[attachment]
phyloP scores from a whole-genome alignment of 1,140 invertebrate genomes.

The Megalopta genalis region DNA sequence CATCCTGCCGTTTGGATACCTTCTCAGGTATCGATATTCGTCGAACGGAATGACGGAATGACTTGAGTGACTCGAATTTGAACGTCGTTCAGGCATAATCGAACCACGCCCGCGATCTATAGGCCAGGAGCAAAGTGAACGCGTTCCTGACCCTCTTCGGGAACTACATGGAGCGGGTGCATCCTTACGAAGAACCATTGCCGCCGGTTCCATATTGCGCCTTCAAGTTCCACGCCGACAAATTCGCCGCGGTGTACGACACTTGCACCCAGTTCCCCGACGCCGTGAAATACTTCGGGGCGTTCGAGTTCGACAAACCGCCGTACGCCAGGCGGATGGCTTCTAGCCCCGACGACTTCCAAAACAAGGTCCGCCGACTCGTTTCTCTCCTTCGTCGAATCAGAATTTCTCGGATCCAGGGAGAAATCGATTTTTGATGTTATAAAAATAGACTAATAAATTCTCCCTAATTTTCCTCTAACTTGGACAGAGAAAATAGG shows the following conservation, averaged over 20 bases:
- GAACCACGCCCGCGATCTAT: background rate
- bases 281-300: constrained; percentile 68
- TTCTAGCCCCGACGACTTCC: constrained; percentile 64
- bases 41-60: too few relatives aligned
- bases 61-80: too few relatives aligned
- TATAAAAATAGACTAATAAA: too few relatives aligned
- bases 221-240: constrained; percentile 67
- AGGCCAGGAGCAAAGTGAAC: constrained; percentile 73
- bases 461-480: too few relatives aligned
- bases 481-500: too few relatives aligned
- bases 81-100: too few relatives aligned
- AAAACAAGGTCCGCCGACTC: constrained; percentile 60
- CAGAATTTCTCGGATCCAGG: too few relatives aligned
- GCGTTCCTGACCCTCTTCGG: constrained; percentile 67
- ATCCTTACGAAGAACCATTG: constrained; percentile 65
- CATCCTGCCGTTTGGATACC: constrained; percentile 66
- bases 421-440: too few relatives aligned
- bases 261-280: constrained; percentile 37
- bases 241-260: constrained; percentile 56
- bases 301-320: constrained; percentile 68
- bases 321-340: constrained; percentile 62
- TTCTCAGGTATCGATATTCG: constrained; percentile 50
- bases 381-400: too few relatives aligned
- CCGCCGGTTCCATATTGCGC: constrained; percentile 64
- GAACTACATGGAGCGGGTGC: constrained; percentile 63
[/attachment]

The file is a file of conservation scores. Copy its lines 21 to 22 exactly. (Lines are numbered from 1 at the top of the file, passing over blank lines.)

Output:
- bases 241-260: constrained; percentile 56
- bases 301-320: constrained; percentile 68